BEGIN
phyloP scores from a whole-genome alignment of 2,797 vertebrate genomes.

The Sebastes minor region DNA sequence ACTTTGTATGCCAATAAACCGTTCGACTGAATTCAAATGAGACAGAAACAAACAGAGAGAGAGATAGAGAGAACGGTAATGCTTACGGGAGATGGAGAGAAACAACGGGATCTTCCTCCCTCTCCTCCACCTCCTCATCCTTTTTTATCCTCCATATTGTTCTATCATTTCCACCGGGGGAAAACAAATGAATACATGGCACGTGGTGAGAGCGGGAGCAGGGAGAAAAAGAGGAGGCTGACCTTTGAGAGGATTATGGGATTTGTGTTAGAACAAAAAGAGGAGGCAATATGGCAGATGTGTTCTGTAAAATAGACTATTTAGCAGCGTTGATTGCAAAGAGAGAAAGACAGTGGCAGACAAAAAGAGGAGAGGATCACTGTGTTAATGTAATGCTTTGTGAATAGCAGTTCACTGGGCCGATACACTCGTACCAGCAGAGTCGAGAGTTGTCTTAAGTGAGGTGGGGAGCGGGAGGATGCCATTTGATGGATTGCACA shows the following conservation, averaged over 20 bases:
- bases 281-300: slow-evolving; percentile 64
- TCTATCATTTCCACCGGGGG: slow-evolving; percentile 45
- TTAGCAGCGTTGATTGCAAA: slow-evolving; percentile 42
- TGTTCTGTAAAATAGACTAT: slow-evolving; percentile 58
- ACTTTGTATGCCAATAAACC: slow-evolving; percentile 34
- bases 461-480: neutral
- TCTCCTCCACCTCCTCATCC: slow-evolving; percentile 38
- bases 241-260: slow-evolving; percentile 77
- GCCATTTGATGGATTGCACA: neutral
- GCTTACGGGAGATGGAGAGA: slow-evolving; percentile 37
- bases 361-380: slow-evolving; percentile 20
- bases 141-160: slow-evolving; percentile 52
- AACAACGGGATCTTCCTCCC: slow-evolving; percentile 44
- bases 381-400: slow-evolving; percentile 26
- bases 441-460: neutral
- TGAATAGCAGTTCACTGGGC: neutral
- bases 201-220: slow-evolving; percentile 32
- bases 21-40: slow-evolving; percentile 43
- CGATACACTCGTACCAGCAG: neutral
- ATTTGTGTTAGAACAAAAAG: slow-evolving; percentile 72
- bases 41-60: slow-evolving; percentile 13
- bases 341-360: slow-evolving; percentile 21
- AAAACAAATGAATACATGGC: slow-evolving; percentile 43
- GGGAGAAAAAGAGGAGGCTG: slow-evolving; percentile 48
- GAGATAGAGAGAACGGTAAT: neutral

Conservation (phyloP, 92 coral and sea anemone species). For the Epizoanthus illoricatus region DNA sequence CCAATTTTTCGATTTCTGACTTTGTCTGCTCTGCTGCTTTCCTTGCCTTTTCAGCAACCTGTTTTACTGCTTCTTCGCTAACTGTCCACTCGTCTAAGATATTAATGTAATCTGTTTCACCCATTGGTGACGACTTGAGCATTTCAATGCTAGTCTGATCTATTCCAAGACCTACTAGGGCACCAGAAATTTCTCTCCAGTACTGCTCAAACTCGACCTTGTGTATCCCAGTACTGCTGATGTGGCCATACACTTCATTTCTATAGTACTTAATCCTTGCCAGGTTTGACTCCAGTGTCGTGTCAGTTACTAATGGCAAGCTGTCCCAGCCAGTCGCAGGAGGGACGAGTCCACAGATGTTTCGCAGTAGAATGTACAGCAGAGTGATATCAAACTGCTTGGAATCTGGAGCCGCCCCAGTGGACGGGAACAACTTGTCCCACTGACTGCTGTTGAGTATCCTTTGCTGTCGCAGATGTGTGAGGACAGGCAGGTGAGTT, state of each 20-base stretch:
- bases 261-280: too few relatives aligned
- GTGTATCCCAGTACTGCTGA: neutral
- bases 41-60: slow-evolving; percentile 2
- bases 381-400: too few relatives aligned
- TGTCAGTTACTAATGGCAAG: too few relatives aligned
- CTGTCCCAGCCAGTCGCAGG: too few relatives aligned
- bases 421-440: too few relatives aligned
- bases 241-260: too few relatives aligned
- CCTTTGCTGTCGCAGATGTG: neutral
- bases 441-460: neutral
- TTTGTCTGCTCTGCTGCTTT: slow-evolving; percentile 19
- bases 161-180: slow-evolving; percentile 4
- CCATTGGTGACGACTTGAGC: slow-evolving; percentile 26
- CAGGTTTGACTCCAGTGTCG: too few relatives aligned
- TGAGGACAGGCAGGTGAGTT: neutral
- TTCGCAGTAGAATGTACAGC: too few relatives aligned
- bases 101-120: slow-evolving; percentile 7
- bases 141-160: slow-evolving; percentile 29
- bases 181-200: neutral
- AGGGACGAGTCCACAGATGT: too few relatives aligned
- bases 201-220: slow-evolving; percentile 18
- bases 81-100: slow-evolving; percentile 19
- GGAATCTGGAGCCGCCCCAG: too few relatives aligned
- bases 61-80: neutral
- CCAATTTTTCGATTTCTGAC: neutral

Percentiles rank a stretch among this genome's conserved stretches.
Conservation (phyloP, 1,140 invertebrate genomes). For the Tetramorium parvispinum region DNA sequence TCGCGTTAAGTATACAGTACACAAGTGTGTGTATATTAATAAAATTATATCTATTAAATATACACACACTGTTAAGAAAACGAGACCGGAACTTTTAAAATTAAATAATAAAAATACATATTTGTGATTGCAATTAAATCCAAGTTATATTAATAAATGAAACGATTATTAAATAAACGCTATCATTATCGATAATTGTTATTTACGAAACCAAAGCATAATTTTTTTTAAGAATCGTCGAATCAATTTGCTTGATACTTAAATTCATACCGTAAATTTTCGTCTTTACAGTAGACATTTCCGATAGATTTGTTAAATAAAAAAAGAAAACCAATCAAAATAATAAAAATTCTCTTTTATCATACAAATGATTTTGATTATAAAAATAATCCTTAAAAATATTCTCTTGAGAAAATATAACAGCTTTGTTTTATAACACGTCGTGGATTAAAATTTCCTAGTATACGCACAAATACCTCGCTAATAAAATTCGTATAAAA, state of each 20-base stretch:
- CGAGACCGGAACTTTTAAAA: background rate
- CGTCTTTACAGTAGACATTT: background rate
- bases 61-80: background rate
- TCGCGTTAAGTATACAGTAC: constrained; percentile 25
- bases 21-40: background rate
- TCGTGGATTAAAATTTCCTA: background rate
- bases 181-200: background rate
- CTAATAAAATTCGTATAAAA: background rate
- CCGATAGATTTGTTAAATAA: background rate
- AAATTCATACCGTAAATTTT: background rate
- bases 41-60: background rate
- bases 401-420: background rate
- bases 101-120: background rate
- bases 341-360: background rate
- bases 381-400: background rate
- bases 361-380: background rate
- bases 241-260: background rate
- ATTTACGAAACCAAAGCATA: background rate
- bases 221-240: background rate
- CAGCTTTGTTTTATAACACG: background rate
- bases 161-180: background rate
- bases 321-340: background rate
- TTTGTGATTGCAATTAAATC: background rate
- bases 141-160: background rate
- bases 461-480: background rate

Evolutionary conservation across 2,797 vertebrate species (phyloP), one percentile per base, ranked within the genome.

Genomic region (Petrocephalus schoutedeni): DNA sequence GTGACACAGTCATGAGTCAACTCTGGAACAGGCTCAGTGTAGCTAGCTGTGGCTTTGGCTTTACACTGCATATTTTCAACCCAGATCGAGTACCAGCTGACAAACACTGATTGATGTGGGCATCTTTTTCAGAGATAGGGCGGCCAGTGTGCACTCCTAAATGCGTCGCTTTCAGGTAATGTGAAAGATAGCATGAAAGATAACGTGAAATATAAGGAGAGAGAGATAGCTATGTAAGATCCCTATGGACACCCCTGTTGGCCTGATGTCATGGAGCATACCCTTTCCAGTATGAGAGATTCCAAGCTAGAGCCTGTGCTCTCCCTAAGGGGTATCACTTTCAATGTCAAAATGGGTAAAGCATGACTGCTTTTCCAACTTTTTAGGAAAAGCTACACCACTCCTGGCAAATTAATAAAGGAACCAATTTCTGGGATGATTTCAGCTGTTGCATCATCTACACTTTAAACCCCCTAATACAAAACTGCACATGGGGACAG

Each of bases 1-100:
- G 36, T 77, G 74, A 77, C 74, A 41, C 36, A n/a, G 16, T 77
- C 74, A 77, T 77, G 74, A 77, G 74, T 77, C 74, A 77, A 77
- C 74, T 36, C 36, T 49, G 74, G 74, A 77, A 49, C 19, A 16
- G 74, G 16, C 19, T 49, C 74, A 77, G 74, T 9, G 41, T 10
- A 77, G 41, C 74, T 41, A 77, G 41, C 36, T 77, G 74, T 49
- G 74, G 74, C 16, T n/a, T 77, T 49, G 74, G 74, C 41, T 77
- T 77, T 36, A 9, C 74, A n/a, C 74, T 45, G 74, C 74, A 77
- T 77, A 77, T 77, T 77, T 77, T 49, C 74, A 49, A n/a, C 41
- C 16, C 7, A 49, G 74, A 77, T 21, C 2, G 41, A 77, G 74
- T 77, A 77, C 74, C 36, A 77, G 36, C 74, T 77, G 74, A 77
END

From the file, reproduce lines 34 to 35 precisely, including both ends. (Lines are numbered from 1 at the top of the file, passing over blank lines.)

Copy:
- CTGTCCCAGCCAGTCGCAGG: too few relatives aligned
- bases 421-440: too few relatives aligned